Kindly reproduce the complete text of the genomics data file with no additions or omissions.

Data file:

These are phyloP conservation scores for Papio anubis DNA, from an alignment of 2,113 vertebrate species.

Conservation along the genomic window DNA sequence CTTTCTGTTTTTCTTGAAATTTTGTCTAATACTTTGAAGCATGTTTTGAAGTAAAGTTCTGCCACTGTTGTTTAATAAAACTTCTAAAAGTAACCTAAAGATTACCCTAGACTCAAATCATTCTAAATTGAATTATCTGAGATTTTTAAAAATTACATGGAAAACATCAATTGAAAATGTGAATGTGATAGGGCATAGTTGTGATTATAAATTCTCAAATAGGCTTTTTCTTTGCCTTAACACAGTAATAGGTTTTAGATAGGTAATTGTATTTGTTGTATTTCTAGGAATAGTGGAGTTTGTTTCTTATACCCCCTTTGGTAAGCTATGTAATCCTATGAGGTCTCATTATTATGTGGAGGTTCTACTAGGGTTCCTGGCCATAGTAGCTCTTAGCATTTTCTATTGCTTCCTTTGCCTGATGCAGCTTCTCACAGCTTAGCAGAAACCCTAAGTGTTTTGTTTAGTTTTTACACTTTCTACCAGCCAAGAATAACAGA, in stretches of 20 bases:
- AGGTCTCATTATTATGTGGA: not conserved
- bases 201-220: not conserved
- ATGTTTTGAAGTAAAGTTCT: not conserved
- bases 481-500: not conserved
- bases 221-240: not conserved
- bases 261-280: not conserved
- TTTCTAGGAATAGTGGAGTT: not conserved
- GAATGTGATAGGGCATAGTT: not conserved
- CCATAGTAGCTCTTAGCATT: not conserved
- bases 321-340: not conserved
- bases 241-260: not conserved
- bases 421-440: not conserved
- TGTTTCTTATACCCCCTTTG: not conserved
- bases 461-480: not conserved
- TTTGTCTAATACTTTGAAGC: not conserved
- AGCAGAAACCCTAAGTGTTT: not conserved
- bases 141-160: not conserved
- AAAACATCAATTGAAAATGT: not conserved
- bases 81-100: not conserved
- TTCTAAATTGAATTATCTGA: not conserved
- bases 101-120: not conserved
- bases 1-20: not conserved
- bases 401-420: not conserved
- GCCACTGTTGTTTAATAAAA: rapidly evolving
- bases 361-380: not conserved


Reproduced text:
These are phyloP conservation scores for Papio anubis DNA, from an alignment of 2,113 vertebrate species.

Conservation along the genomic window DNA sequence CTTTCTGTTTTTCTTGAAATTTTGTCTAATACTTTGAAGCATGTTTTGAAGTAAAGTTCTGCCACTGTTGTTTAATAAAACTTCTAAAAGTAACCTAAAGATTACCCTAGACTCAAATCATTCTAAATTGAATTATCTGAGATTTTTAAAAATTACATGGAAAACATCAATTGAAAATGTGAATGTGATAGGGCATAGTTGTGATTATAAATTCTCAAATAGGCTTTTTCTTTGCCTTAACACAGTAATAGGTTTTAGATAGGTAATTGTATTTGTTGTATTTCTAGGAATAGTGGAGTTTGTTTCTTATACCCCCTTTGGTAAGCTATGTAATCCTATGAGGTCTCATTATTATGTGGAGGTTCTACTAGGGTTCCTGGCCATAGTAGCTCTTAGCATTTTCTATTGCTTCCTTTGCCTGATGCAGCTTCTCACAGCTTAGCAGAAACCCTAAGTGTTTTGTTTAGTTTTTACACTTTCTACCAGCCAAGAATAACAGA, in stretches of 20 bases:
- AGGTCTCATTATTATGTGGA: not conserved
- bases 201-220: not conserved
- ATGTTTTGAAGTAAAGTTCT: not conserved
- bases 481-500: not conserved
- bases 221-240: not conserved
- bases 261-280: not conserved
- TTTCTAGGAATAGTGGAGTT: not conserved
- GAATGTGATAGGGCATAGTT: not conserved
- CCATAGTAGCTCTTAGCATT: not conserved
- bases 321-340: not conserved
- bases 241-260: not conserved
- bases 421-440: not conserved
- TGTTTCTTATACCCCCTTTG: not conserved
- bases 461-480: not conserved
- TTTGTCTAATACTTTGAAGC: not conserved
- AGCAGAAACCCTAAGTGTTT: not conserved
- bases 141-160: not conserved
- AAAACATCAATTGAAAATGT: not conserved
- bases 81-100: not conserved
- TTCTAAATTGAATTATCTGA: not conserved
- bases 101-120: not conserved
- bases 1-20: not conserved
- bases 401-420: not conserved
- GCCACTGTTGTTTAATAAAA: rapidly evolving
- bases 361-380: not conserved